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Intel Power Hardware

Gelsinger Shoots Down EMC On ARM 57

Posted by timothy
from the context-switching-is-costly dept.
Nerval's Lobster writes "EMC president and incoming VMware chief executive Pat Gelsinger most likely shot down any hope that the company's storage arrays would be built around the ARM architecture. Gelsinger, who also helped orchestrate the VMworld show in San Francisco this week, presented an Aug. 29 keynote at the Hot Chips conference in Cupertino, Calif. Afterward, an audience member told Gelsinger that as many as 25 percent of all servers could be shipped around the low-power ARM architecture, then asked if Gelsinger agreed with that estimate. EMC previously shifted its product lines to Intel processors. Gelsinger told the audience member that the situation is unlikely to change, even if ARM could deliver workloads at a fraction of the power of an X86 chip."
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Gelsinger Shoots Down EMC On ARM

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  • duh (Score:5, Informative)

    by afidel (530433) on Thursday August 30, 2012 @10:38AM (#41178971)

    EMC arrays are already pushing more than what four westmere cores can do and they don't even have some of the cool features that the new breed of all flash arrays are doing (global dedupe and inline block compression). It will be a LONG time before ARM can handle todays storage workloads, let alone all the cool stuff they should be adding.

  • Re:duh (Score:4, Informative)

    by tlhIngan (30335) <.slashdot. .at. .worf.net.> on Thursday August 30, 2012 @11:11AM (#41179319)

    Unless they are targeting a lower end of the market. If you look at the low-end NetApp and Equilogic systems, I'm betting those could be (and may already be) powered by ARM chips.

    One of EMC's competitors (Engenio, owned by NetApp now), had boxes in a variety of price ranges. The high-end boxes were all Xeons, while going down in price you would find PowerPC, and ARM chips (specifically XScale) inside.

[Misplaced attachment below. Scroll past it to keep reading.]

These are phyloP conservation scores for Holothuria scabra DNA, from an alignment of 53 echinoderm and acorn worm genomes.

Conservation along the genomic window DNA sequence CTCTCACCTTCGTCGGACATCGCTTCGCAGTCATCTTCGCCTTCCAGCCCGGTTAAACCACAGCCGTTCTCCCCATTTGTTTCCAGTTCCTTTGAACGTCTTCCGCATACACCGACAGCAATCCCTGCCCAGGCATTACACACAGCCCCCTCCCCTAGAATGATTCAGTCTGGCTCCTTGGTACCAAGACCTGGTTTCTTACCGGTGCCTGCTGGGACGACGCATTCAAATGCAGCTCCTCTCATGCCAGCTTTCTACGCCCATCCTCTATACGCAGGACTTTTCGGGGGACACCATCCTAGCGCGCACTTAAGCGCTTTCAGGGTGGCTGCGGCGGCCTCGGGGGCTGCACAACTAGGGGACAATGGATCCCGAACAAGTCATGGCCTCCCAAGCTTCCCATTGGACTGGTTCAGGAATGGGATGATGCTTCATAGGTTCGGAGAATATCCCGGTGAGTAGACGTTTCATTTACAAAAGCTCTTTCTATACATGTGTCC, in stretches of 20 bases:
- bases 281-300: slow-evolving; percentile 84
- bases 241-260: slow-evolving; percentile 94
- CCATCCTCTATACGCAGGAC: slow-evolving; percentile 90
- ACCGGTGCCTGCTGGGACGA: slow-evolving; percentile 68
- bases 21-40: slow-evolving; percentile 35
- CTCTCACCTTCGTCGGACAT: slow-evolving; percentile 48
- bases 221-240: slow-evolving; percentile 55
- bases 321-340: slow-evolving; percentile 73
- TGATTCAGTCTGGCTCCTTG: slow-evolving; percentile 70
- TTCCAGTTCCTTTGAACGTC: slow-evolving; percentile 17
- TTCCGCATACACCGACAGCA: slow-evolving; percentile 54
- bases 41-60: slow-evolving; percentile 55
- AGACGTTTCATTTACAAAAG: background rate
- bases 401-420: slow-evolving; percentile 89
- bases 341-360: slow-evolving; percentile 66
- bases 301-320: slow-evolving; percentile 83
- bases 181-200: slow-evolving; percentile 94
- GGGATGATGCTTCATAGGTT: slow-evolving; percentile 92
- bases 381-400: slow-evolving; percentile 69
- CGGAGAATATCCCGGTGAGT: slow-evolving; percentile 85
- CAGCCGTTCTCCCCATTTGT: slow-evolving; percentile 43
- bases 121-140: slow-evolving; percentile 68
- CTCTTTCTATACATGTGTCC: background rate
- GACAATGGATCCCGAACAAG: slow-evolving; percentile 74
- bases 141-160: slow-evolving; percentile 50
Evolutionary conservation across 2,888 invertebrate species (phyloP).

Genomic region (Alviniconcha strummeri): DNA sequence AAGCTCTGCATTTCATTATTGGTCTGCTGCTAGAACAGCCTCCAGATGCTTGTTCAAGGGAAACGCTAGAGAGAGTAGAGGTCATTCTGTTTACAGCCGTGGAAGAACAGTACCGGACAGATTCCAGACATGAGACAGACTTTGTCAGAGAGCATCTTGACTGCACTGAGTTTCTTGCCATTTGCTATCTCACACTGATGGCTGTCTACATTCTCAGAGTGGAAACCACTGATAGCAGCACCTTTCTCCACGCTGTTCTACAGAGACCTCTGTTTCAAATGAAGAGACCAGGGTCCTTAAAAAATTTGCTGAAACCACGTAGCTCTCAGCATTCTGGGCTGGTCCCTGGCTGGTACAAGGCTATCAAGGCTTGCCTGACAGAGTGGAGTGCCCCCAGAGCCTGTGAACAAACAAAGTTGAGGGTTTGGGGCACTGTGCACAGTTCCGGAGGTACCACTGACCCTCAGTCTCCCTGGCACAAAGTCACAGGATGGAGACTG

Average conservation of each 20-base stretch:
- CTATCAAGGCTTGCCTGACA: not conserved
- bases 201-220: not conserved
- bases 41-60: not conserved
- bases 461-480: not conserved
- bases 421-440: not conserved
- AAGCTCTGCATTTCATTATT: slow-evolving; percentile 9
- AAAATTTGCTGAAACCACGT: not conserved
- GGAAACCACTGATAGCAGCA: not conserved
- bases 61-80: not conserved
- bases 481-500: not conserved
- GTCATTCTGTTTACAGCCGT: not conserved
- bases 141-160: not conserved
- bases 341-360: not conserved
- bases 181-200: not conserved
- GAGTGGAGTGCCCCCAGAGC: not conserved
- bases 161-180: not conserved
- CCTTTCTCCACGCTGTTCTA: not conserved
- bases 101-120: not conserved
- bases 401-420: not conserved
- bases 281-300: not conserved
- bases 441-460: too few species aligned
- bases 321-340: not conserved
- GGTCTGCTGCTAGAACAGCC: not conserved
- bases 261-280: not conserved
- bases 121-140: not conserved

I could swear the NAS appliance sitting on my desk at home had the EMC logo on it. And I know it has an ARM processor in it, specifically a Marvell XScale chip. It runs a modified version of Linux, but it's an EMC box (and even has some approved for VMWare thing on it).

    So yes, EMC has gone ARM on the low end, specifically the stuff they market under their consumer brand as Iomega ("An EMC company").

    Plenty fast for the home user, probalby sufficient for a mom and pop company, but will be woefully insufficient for anything larger. But nothing wrong - ARM makes it cheap and decently performing.

  • Ya well (Score:5, Informative)

    by Sycraft-fu (314770) on Thursday August 30, 2012 @11:21AM (#41179451)

    ARM fanboys are convinced that ARM is in every way superior to Intel and if only all the stupid companies/users out there would realize it then the world could switch and start the glorious ARM revolution.

    I've gotten pretty used to it on /. :P

  • Re:duh (Score:4, Informative)

    by jkflying (2190798) on Thursday August 30, 2012 @11:22AM (#41179469)

    It's worse than that when you need something that uses lots of cache, like Java. I'm getting ~100x better performance on my i5 laptop than my Pi when doing Java FPU benchmarks, and this is with the Raspbian (hardware FPU) release.

  • by charnov (183495) on Thursday August 30, 2012 @11:35AM (#41179613) Homepage Journal

    In other news former CTO of Intel who has huge amounts of stock options says Intel chips are awesome! Seriously though, our tiny little SAN maxes out 8 Xeon cores and 16 GB of ram while running less than 30 heavy VMs (80,000 IOs on average). I don't see ARM in this space for a while.

  • by CajunArson (465943) on Thursday August 30, 2012 @12:04PM (#41179907) Journal

    Grandparent poster is right on 32 bits and anonymous coward is a stupid marketing drone. Arm recently released a specification for chips that will use 64 bit addressing... when they finally ship in 2015 or so, making them about 12 years late to the party* after the launch of the Athlon 64.

    * Yes I know that 64 bit was around much much longer than 2003, but I'm talking about the consumer space here.

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